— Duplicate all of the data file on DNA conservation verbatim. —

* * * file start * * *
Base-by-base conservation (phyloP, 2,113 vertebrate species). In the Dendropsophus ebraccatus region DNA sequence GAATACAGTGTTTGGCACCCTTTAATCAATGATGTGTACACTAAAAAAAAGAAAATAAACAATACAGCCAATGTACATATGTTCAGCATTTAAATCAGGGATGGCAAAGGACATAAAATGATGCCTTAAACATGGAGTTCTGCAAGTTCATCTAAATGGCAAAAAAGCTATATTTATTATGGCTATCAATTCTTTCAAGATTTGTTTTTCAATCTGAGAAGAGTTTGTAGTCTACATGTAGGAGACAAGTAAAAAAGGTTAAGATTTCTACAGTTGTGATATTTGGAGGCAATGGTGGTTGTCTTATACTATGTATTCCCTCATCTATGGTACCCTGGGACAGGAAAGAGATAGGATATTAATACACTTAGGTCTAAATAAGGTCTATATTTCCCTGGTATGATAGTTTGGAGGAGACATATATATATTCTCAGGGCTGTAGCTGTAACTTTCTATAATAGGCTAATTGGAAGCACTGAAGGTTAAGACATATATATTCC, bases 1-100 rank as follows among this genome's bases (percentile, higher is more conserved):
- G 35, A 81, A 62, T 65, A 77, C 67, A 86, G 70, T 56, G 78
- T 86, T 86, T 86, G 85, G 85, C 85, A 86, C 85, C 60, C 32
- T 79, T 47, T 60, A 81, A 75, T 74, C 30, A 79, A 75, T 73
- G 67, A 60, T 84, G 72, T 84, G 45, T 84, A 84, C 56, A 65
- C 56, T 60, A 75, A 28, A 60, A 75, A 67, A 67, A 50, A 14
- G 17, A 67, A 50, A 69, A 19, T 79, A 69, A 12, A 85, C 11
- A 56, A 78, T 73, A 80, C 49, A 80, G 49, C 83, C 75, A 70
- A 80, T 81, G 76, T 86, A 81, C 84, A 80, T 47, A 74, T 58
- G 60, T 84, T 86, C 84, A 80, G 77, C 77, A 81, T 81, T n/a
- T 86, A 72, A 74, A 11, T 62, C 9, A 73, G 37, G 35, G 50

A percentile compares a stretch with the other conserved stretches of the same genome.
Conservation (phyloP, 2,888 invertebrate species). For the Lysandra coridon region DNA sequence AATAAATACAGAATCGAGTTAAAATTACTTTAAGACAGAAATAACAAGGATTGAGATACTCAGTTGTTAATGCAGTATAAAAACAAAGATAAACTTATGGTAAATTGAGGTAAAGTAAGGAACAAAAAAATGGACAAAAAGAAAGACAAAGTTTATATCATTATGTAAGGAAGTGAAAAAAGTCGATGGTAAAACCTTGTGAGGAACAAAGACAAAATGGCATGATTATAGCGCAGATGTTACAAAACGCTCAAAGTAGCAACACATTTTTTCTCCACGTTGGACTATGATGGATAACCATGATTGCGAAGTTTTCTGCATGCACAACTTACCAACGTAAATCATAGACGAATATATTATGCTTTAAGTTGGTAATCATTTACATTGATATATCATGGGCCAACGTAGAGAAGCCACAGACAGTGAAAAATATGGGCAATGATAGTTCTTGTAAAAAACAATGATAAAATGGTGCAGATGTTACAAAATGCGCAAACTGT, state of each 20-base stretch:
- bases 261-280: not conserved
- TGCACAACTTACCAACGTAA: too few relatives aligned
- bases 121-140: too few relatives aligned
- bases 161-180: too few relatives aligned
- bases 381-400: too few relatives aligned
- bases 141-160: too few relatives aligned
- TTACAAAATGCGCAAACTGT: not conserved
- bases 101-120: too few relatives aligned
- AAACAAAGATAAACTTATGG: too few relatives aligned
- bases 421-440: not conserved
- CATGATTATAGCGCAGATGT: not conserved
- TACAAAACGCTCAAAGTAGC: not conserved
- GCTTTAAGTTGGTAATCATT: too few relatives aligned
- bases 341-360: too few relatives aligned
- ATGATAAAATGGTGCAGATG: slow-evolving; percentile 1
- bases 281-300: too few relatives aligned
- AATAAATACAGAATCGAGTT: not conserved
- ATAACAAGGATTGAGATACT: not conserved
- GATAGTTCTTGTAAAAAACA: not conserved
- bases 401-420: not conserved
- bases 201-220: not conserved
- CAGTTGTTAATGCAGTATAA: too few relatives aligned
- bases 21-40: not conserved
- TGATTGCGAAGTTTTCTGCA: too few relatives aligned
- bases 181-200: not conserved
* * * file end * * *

Base-by-base conservation (phyloP, 2,113 vertebrate species). In the Dendropsophus ebraccatus region DNA sequence GAATACAGTGTTTGGCACCCTTTAATCAATGATGTGTACACTAAAAAAAAGAAAATAAACAATACAGCCAATGTACATATGTTCAGCATTTAAATCAGGGATGGCAAAGGACATAAAATGATGCCTTAAACATGGAGTTCTGCAAGTTCATCTAAATGGCAAAAAAGCTATATTTATTATGGCTATCAATTCTTTCAAGATTTGTTTTTCAATCTGAGAAGAGTTTGTAGTCTACATGTAGGAGACAAGTAAAAAAGGTTAAGATTTCTACAGTTGTGATATTTGGAGGCAATGGTGGTTGTCTTATACTATGTATTCCCTCATCTATGGTACCCTGGGACAGGAAAGAGATAGGATATTAATACACTTAGGTCTAAATAAGGTCTATATTTCCCTGGTATGATAGTTTGGAGGAGACATATATATATTCTCAGGGCTGTAGCTGTAACTTTCTATAATAGGCTAATTGGAAGCACTGAAGGTTAAGACATATATATTCC, bases 1-100 rank as follows among this genome's bases (percentile, higher is more conserved):
- G 35, A 81, A 62, T 65, A 77, C 67, A 86, G 70, T 56, G 78
- T 86, T 86, T 86, G 85, G 85, C 85, A 86, C 85, C 60, C 32
- T 79, T 47, T 60, A 81, A 75, T 74, C 30, A 79, A 75, T 73
- G 67, A 60, T 84, G 72, T 84, G 45, T 84, A 84, C 56, A 65
- C 56, T 60, A 75, A 28, A 60, A 75, A 67, A 67, A 50, A 14
- G 17, A 67, A 50, A 69, A 19, T 79, A 69, A 12, A 85, C 11
- A 56, A 78, T 73, A 80, C 49, A 80, G 49, C 83, C 75, A 70
- A 80, T 81, G 76, T 86, A 81, C 84, A 80, T 47, A 74, T 58
- G 60, T 84, T 86, C 84, A 80, G 77, C 77, A 81, T 81, T n/a
- T 86, A 72, A 74, A 11, T 62, C 9, A 73, G 37, G 35, G 50

A percentile compares a stretch with the other conserved stretches of the same genome.
Conservation (phyloP, 2,888 invertebrate species). For the Lysandra coridon region DNA sequence AATAAATACAGAATCGAGTTAAAATTACTTTAAGACAGAAATAACAAGGATTGAGATACTCAGTTGTTAATGCAGTATAAAAACAAAGATAAACTTATGGTAAATTGAGGTAAAGTAAGGAACAAAAAAATGGACAAAAAGAAAGACAAAGTTTATATCATTATGTAAGGAAGTGAAAAAAGTCGATGGTAAAACCTTGTGAGGAACAAAGACAAAATGGCATGATTATAGCGCAGATGTTACAAAACGCTCAAAGTAGCAACACATTTTTTCTCCACGTTGGACTATGATGGATAACCATGATTGCGAAGTTTTCTGCATGCACAACTTACCAACGTAAATCATAGACGAATATATTATGCTTTAAGTTGGTAATCATTTACATTGATATATCATGGGCCAACGTAGAGAAGCCACAGACAGTGAAAAATATGGGCAATGATAGTTCTTGTAAAAAACAATGATAAAATGGTGCAGATGTTACAAAATGCGCAAACTGT, state of each 20-base stretch:
- bases 261-280: not conserved
- TGCACAACTTACCAACGTAA: too few relatives aligned
- bases 121-140: too few relatives aligned
- bases 161-180: too few relatives aligned
- bases 381-400: too few relatives aligned
- bases 141-160: too few relatives aligned
- TTACAAAATGCGCAAACTGT: not conserved
- bases 101-120: too few relatives aligned
- AAACAAAGATAAACTTATGG: too few relatives aligned
- bases 421-440: not conserved
- CATGATTATAGCGCAGATGT: not conserved
- TACAAAACGCTCAAAGTAGC: not conserved
- GCTTTAAGTTGGTAATCATT: too few relatives aligned
- bases 341-360: too few relatives aligned
- ATGATAAAATGGTGCAGATG: slow-evolving; percentile 1
- bases 281-300: too few relatives aligned
- AATAAATACAGAATCGAGTT: not conserved
- ATAACAAGGATTGAGATACT: not conserved
- GATAGTTCTTGTAAAAAACA: not conserved
- bases 401-420: not conserved
- bases 201-220: not conserved
- CAGTTGTTAATGCAGTATAA: too few relatives aligned
- bases 21-40: not conserved
- TGATTGCGAAGTTTTCTGCA: too few relatives aligned
- bases 181-200: not conserved